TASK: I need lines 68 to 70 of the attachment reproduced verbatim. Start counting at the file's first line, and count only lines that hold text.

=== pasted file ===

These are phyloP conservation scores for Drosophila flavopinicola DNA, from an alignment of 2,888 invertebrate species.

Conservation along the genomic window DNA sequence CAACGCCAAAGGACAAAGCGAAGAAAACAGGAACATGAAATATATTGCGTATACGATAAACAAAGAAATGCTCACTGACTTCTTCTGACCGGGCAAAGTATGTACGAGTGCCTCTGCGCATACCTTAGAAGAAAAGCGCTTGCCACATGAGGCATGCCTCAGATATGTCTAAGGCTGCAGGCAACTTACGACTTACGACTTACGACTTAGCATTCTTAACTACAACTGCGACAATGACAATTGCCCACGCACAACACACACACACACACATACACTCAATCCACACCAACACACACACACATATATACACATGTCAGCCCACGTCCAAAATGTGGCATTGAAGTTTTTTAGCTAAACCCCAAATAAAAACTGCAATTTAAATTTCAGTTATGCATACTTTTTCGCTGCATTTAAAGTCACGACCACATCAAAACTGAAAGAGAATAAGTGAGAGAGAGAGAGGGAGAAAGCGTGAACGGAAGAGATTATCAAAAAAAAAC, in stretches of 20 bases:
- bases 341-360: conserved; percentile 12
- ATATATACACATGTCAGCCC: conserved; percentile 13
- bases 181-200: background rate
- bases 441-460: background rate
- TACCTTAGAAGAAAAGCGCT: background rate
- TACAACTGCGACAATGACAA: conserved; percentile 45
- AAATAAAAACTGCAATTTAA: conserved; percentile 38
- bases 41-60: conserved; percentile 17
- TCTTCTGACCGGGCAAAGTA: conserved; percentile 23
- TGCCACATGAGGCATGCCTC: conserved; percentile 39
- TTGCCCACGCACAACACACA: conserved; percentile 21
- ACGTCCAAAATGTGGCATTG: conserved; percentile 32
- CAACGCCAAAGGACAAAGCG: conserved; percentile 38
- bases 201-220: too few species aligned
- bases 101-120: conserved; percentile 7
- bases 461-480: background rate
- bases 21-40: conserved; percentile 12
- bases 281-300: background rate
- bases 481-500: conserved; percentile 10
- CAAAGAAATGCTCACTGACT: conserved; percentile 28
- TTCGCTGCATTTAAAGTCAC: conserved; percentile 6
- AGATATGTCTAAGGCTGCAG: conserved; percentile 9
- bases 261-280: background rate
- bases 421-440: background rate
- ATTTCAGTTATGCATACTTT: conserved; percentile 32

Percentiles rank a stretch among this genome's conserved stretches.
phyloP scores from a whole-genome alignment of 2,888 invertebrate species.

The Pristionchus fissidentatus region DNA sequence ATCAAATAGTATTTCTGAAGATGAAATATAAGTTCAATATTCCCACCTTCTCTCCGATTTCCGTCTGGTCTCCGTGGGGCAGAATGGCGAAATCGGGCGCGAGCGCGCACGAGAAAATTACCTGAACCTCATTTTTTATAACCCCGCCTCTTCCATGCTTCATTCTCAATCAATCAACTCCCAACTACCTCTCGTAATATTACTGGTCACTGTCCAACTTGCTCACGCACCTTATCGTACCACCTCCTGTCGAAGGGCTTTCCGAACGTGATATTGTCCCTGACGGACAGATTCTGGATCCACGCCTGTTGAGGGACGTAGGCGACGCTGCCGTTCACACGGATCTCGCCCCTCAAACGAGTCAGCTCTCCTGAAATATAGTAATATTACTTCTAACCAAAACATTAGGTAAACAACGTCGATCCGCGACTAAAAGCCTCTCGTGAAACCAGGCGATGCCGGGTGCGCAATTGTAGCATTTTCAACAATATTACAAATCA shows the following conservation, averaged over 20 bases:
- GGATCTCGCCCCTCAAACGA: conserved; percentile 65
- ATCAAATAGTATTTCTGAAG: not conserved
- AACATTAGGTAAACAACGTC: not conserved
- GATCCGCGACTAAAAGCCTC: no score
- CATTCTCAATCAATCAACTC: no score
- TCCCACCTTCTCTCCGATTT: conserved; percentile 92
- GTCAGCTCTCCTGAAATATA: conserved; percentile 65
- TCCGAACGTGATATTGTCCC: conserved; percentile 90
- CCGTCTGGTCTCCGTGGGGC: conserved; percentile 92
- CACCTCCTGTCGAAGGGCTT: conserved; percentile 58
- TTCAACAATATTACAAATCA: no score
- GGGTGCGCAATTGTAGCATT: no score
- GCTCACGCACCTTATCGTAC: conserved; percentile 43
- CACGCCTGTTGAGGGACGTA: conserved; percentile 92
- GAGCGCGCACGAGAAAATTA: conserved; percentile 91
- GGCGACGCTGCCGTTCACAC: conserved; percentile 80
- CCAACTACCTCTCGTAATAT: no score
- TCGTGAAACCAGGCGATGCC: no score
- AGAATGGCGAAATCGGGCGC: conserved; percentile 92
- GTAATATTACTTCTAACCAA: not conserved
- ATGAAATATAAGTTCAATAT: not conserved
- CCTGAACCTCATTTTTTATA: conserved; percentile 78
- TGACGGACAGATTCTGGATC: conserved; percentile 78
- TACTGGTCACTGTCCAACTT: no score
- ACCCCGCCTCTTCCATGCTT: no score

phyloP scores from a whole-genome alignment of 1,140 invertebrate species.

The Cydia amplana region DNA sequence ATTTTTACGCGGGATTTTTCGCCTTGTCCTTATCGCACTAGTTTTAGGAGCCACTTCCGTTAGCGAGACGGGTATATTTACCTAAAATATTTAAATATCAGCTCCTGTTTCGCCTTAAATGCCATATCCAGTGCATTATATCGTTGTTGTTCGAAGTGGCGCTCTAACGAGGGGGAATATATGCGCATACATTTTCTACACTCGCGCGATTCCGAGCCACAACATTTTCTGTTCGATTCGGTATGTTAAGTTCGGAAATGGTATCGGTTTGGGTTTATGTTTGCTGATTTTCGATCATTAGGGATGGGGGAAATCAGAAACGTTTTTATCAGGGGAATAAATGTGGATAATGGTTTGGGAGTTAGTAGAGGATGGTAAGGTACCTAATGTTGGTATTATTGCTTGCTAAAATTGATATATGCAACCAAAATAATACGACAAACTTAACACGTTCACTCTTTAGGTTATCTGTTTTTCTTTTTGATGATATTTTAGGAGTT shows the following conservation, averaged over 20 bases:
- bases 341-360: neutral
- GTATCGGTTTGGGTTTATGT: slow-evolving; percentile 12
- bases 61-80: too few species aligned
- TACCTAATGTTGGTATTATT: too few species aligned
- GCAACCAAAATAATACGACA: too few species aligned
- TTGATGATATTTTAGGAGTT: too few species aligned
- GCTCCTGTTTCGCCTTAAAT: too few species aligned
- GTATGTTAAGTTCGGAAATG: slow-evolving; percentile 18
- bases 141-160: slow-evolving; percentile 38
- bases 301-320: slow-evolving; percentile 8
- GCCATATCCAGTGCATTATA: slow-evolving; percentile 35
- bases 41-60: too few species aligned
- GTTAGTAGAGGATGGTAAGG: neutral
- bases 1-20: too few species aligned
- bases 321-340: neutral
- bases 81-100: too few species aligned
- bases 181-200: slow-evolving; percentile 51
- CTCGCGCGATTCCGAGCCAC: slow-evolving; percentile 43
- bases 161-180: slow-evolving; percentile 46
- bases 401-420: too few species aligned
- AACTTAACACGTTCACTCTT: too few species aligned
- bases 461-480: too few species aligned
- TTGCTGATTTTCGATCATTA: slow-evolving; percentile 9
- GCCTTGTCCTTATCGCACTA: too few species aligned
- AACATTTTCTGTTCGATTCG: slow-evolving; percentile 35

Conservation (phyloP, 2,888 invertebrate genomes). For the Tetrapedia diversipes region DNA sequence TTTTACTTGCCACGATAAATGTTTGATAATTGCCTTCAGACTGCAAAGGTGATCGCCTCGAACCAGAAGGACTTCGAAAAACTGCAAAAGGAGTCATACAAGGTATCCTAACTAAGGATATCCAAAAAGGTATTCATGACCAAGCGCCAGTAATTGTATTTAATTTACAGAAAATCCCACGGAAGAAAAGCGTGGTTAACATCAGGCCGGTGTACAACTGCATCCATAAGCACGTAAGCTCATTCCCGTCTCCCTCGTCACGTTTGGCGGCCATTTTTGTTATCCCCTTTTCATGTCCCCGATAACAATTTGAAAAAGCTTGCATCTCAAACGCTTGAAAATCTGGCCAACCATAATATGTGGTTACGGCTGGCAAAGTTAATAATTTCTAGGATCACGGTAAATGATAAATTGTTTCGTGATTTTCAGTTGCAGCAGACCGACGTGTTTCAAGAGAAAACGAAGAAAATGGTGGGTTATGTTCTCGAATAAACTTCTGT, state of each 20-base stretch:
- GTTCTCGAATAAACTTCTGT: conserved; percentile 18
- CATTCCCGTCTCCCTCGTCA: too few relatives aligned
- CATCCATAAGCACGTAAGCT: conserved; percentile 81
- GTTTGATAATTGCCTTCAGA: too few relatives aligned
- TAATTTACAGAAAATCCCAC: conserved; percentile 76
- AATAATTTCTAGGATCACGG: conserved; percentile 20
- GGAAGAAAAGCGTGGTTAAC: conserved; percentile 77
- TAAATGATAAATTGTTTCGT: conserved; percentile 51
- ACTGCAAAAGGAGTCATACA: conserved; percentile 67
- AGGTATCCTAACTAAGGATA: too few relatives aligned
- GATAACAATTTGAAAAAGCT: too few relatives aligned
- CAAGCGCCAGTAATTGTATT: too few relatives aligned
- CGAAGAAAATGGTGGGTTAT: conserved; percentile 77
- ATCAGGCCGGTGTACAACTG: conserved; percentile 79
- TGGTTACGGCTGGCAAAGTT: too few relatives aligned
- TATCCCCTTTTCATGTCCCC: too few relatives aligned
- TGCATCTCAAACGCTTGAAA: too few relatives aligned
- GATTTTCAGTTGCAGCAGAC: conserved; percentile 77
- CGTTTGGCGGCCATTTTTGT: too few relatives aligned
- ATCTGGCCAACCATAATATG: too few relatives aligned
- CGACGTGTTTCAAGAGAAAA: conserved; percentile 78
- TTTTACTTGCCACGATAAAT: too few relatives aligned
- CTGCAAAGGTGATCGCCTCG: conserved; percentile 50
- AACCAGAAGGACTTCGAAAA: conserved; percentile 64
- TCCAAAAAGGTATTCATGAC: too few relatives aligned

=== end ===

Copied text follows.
- GCCATATCCAGTGCATTATA: slow-evolving; percentile 35
- bases 41-60: too few species aligned
- GTTAGTAGAGGATGGTAAGG: neutral